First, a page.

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Designing a Custom Automotive Controller

If you’re like me, you probably invest too much time into projects that others may think have a very distant payoff, or little payoff at all! Over the last several months, I’ve been working on such a project. The main project is a Head Up Display (HUD) for my car that will show basic vehicle information (such as speed) alongside in depth data relevant to diagnostics and off road driving. I was dragged into a bit of a rabbit hole when I got hooked on the idea of including a graphic of the vehicle’s drivetrain that displays, in real time, exactly which wheels are slipping when traction is poor (this is an AWD vehicle). This rabbit hole lead me to design a control board I’m calling Telemetry Master.

Wheel Speed Sensors
To create the functionality I wanted, I decided using my vehicle’s existing wheel speed sensors was the logical choice. Wheel speed sensors can vary in design and operation. My particular sensors are mounted in each wheel hub assembly and are permanently magnetic so they induce a magnetic field in an exciter ring that rotates with the output flange of the hub. The exciter ring is a metal disc with 60 teeth on its periphery. The intensity of the magnetic field varies by how much ferrous material it is permeating, so as the teeth of the exciter ring pass by the sensor, a sine wave of alternating current is induced back across a coil within the sensor. The frequency of the output wave is proportional to the speed at that wheel.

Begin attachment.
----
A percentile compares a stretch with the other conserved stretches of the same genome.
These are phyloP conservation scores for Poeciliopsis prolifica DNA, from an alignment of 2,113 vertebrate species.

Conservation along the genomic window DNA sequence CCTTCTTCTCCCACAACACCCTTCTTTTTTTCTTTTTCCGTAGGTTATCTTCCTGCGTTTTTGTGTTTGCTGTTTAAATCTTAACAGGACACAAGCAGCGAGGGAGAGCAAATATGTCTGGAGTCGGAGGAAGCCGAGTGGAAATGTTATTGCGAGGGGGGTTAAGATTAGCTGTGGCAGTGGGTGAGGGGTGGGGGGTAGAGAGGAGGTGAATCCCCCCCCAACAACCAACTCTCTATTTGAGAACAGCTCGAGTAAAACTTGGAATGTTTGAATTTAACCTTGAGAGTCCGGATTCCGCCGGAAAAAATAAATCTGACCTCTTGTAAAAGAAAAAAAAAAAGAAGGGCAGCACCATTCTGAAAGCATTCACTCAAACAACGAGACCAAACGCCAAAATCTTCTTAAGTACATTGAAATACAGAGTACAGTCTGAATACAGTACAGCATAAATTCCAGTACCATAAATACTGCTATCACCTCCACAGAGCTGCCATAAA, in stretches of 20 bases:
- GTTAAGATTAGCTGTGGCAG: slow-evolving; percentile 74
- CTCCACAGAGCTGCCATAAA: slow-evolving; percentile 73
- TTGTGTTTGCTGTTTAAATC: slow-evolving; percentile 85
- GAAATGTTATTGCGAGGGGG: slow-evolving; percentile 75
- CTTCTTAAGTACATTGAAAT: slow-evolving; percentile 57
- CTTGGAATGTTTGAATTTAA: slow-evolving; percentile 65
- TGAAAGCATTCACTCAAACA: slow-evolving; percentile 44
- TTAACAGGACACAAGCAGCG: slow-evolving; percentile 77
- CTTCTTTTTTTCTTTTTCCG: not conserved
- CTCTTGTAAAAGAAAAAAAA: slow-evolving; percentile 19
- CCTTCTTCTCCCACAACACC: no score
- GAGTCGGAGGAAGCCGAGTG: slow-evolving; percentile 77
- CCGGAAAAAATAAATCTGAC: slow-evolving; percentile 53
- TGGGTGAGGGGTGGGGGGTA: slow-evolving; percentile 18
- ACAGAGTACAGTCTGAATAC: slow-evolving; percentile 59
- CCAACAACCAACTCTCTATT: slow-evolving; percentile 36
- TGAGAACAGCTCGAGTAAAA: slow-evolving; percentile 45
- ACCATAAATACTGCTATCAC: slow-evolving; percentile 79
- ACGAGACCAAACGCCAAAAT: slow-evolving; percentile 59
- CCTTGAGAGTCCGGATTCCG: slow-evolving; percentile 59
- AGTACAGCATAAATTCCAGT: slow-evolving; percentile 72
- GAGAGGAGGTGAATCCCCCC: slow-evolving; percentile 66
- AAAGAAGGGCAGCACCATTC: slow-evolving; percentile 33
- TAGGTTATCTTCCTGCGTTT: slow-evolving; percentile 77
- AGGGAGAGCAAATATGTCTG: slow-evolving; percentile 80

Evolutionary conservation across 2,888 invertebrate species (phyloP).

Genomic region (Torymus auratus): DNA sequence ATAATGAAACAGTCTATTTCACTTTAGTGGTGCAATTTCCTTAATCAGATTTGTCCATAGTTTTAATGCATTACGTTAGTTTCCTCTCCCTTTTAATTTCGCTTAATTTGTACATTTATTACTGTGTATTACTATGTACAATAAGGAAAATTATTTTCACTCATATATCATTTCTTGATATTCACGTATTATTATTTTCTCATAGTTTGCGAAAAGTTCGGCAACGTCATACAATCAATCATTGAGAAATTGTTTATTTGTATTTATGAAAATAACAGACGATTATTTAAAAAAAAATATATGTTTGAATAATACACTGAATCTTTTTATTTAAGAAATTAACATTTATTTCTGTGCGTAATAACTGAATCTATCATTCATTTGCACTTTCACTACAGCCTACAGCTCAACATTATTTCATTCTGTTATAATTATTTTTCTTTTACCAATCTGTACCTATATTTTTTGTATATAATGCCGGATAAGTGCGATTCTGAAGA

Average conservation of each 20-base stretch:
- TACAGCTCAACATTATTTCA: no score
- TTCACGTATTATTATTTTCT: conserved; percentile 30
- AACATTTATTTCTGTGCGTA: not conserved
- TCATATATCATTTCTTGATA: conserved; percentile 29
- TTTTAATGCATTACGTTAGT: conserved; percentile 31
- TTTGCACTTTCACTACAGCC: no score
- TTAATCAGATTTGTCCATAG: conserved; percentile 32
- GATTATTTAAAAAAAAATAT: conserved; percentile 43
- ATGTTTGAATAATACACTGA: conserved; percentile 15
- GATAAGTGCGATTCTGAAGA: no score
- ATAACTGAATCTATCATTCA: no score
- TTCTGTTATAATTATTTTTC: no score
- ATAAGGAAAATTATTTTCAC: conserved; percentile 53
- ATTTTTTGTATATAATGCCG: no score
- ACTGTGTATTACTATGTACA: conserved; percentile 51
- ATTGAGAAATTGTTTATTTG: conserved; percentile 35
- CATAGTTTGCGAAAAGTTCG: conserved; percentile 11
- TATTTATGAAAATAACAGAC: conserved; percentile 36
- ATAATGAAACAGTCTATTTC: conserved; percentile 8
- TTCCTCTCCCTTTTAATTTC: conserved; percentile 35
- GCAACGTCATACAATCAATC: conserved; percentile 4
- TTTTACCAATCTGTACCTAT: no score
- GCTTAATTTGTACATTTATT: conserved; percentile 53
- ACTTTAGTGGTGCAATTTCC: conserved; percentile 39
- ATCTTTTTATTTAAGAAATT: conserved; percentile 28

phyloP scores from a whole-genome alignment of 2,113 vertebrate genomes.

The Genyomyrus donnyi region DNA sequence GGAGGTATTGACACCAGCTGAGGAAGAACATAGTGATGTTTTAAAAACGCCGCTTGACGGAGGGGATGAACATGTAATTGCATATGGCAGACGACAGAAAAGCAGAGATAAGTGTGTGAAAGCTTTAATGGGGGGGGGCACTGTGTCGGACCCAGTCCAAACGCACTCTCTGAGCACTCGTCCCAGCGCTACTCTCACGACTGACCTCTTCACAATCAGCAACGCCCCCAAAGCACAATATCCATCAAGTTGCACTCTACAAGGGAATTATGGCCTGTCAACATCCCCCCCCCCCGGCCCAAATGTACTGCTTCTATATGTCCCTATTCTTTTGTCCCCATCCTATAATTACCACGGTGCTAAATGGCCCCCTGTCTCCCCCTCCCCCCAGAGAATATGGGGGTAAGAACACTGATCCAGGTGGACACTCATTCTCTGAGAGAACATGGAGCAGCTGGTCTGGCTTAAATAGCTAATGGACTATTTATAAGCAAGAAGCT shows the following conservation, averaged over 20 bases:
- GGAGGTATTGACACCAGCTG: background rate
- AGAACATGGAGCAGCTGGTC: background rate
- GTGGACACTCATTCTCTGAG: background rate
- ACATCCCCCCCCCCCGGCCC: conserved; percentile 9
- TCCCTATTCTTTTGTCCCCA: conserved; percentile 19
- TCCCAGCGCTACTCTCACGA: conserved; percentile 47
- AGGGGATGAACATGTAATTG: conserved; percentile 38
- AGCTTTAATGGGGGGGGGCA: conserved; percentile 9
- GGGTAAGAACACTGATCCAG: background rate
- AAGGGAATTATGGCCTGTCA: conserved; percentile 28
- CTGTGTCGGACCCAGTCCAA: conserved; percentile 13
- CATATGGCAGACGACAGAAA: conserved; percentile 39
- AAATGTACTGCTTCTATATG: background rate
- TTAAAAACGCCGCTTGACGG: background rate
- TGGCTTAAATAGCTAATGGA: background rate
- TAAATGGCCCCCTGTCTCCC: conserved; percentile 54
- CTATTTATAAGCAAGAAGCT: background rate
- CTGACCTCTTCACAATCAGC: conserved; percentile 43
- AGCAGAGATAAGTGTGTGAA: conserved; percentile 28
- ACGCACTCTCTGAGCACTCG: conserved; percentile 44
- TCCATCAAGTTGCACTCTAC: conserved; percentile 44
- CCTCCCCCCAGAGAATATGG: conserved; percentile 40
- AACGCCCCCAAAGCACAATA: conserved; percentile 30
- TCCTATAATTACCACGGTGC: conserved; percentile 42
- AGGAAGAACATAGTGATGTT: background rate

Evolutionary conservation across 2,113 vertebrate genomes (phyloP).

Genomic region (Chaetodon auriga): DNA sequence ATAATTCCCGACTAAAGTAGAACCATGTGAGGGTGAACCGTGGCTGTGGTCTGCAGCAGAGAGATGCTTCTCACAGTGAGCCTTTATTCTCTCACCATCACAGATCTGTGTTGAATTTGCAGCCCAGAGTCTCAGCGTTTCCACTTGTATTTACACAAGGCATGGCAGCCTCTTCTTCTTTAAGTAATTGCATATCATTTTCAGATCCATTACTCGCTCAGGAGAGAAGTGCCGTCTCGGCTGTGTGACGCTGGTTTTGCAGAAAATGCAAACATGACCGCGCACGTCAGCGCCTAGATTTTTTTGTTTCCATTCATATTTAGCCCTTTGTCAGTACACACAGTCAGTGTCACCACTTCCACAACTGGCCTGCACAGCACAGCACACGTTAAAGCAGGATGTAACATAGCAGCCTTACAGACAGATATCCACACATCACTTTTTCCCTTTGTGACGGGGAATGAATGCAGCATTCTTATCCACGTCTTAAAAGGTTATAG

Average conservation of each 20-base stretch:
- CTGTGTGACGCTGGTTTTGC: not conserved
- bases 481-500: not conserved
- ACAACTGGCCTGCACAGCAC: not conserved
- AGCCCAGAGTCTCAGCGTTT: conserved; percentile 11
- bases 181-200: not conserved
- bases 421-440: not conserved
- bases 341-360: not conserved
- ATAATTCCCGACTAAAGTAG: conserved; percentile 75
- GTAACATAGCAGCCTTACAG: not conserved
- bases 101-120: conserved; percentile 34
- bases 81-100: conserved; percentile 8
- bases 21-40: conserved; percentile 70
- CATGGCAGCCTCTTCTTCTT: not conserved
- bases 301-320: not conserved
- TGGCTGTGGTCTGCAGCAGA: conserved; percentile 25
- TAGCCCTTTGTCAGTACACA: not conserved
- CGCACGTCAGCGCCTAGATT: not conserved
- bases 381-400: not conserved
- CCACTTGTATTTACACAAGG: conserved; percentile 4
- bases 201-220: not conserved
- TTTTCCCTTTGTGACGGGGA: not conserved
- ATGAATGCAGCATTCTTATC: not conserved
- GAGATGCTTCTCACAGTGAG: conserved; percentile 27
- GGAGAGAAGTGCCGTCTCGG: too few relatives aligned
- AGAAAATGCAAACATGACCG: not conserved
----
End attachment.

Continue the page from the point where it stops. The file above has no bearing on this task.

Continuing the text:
For my vehicle, wheel speed sensor data informs how the Anti-Lock Brake System(ABS) needs to manage traction control and braking (see note below). My goal when designing Telemetry Master was to access this same data without interrupting the ABS computer’s access to it.

Producing the Board
To create the Telemetry Master board, I will first discuss a method referred to in the RepRap community as “Scratch n’ Etch.” This method involves using a CNC platform like a 3D printer to scrape away a mask coating from the copper board with a sharp scribe point. The exposed copper can then be etched away, leaving isolated traces. In later boards, I experimented with the traditional Toner Transfer method.

A Note on Vehicle Safety
Tinkering with electrical systems related to your vehicle’s ABS may not be a great idea on daily drivers or high performance vehicles where traction control is important to handling.”

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